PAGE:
Conditioning of narcotic abstinence symptoms in human subjects

C. P. O'Brien, T. J. O'Brien, J. Mintz, J. P. Brady

Research output: Contribution to journalArticlepeer-review

28 Scopus citations


Clinical evidence suggests the possibility of conditioning of narcotic abstinence symptoms. Addicts report subjective and objective signs of withdrawal/craving when exposed to certain stimuli. This may partially explain the high rate of relapse to drug seeking behavior when treated addicts return to their home environment. Conditioning of narcotic abstinence symptoms was produced experimentally in five of eight volunteer subjects. Brief naloxone precipitated abstinence was the unconditioned response. The conditioned stimulus was a tone and odor. After an average of seven training trials, the tone and odor produced a conditioned abstinence response. The conditioned response consisted of subjective components (feelings of sickness, nausea, cramps, craving) and objective components (yawning, tearing, rhinorrhea, irregular respiration and transiently increased blood pressure). These laboratory findings support the anecdotal evidence regarding the existence of conditioned abstinence phenomena.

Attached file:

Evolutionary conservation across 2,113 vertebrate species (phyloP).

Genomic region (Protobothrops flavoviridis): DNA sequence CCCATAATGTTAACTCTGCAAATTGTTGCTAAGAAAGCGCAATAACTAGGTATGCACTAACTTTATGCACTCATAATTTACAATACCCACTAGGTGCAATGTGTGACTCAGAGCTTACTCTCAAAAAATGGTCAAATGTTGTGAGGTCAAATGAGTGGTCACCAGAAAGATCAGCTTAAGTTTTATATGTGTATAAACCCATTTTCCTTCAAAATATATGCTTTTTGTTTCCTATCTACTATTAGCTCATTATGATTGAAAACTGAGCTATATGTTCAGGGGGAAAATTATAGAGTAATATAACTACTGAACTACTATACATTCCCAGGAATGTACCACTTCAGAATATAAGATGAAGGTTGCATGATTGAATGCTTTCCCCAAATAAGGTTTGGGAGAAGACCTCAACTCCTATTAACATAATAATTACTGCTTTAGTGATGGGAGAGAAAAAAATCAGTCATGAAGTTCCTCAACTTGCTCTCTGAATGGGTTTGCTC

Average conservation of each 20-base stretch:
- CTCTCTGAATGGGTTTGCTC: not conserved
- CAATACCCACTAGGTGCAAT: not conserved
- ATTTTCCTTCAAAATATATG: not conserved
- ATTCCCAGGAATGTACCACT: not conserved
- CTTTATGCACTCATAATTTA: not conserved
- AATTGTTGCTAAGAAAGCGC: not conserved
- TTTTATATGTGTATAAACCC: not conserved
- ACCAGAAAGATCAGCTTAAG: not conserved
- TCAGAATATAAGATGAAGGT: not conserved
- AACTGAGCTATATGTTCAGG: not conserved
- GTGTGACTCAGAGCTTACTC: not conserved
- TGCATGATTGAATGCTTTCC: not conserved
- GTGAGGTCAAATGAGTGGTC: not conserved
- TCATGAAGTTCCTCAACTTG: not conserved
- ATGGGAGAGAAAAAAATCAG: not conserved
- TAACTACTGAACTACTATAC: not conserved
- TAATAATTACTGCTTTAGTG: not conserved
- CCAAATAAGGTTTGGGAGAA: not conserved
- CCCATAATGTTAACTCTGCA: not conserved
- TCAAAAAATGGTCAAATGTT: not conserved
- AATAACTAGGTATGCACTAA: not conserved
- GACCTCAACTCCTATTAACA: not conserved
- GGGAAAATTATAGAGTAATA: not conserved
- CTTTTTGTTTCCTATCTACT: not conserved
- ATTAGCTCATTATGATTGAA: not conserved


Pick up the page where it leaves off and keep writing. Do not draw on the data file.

Original languageEnglish (US)
Pages (from-to)115-123
Number of pages9
JournalDrug and Alcohol Dependence
Issue number2
StatePublished - Dec 1975
Externally publishedYes

ASJC Scopus subject areas

  • Toxicology
  • Pharmacology
  • Psychiatry and Mental health
  • Pharmacology (medical)


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